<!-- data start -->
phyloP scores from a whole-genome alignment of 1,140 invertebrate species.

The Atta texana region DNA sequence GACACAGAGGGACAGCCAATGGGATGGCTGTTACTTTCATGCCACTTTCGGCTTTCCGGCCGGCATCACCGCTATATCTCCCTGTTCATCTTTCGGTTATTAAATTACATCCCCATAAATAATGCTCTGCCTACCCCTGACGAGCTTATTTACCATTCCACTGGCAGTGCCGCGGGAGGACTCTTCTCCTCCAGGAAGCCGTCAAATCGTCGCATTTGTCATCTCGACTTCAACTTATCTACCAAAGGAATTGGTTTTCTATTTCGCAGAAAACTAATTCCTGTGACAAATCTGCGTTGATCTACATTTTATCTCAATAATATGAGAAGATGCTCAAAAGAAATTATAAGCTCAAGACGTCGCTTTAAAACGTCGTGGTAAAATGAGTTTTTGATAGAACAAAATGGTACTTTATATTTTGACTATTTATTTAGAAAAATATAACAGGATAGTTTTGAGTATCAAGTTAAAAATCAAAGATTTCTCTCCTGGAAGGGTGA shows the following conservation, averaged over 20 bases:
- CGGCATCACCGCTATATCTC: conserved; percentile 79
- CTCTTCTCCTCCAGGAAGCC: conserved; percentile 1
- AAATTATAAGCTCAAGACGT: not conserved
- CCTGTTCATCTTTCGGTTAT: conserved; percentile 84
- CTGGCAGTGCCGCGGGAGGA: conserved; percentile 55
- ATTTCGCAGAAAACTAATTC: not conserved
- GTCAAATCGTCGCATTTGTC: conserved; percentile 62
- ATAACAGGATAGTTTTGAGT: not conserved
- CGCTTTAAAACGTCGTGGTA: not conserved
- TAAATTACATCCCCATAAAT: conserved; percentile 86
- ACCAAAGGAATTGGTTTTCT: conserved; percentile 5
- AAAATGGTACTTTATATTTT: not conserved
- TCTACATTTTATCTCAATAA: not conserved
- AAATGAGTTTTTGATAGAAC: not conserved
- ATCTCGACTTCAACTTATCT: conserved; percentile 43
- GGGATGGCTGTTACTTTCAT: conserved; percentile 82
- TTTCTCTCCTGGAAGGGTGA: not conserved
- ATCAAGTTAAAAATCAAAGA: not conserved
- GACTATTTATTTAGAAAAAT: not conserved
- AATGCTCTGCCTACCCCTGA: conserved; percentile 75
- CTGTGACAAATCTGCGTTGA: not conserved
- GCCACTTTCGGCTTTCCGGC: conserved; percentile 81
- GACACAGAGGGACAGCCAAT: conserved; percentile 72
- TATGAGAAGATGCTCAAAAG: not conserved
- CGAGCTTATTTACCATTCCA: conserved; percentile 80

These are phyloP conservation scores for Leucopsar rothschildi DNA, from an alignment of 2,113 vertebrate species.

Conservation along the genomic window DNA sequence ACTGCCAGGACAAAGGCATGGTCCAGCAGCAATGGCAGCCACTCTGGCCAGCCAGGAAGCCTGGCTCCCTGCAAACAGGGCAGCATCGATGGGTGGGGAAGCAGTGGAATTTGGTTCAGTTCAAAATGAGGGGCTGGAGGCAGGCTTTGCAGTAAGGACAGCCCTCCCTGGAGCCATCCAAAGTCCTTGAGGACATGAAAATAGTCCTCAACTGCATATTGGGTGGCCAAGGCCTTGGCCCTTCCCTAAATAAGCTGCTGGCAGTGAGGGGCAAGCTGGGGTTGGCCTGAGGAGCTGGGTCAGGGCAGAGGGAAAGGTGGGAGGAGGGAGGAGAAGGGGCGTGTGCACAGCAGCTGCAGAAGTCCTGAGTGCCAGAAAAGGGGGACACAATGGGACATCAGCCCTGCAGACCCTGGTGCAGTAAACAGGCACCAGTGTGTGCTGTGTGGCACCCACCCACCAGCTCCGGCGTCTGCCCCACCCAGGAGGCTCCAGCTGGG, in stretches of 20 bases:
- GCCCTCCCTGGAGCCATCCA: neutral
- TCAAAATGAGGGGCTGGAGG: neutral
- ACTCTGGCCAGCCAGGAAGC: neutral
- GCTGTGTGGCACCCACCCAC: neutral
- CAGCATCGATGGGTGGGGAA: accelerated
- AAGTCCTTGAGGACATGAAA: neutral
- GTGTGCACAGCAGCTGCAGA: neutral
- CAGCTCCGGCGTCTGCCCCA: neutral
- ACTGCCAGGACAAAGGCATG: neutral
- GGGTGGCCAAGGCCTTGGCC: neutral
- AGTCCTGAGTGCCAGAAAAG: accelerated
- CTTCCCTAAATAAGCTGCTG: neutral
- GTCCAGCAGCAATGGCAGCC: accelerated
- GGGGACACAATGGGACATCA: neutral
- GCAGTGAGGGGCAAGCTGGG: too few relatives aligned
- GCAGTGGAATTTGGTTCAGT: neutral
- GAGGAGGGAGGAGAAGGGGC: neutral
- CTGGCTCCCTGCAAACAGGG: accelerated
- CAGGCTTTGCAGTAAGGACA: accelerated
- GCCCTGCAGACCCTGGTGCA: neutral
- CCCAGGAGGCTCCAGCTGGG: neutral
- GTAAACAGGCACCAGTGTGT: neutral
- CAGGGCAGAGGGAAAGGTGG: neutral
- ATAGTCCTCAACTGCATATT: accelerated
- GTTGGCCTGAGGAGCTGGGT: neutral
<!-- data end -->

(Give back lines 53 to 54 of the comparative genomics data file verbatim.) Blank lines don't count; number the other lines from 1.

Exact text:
- ATAGTCCTCAACTGCATATT: accelerated
- GTTGGCCTGAGGAGCTGGGT: neutral